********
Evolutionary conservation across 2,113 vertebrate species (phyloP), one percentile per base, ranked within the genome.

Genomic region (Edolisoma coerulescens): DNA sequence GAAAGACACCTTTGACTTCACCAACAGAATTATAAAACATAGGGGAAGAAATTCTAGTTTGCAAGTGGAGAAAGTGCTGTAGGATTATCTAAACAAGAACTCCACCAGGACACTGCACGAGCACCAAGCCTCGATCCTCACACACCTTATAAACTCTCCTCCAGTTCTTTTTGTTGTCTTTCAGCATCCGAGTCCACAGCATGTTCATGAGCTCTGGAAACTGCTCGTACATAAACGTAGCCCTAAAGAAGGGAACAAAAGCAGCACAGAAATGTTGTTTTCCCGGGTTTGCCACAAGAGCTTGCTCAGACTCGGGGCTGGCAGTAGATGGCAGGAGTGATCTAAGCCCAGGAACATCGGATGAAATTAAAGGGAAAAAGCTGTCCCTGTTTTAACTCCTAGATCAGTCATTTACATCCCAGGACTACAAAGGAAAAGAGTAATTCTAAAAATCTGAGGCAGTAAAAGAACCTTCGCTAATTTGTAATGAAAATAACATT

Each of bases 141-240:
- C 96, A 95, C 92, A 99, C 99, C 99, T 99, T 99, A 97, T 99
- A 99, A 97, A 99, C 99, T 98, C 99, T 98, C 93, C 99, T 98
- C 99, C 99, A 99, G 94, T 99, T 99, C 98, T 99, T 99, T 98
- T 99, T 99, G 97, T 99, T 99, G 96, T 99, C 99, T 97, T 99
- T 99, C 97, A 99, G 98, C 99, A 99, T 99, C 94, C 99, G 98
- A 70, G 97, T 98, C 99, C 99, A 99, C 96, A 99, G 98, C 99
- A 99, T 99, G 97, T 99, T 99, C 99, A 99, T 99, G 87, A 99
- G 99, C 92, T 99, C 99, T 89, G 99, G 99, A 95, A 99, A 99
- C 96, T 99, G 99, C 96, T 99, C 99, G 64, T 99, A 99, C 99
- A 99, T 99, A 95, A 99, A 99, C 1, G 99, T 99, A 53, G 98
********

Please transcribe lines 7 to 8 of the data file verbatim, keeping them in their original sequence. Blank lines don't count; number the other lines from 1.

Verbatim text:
- T 99, T 99, G 97, T 99, T 99, G 96, T 99, C 99, T 97, T 99
- T 99, C 97, A 99, G 98, C 99, A 99, T 99, C 94, C 99, G 98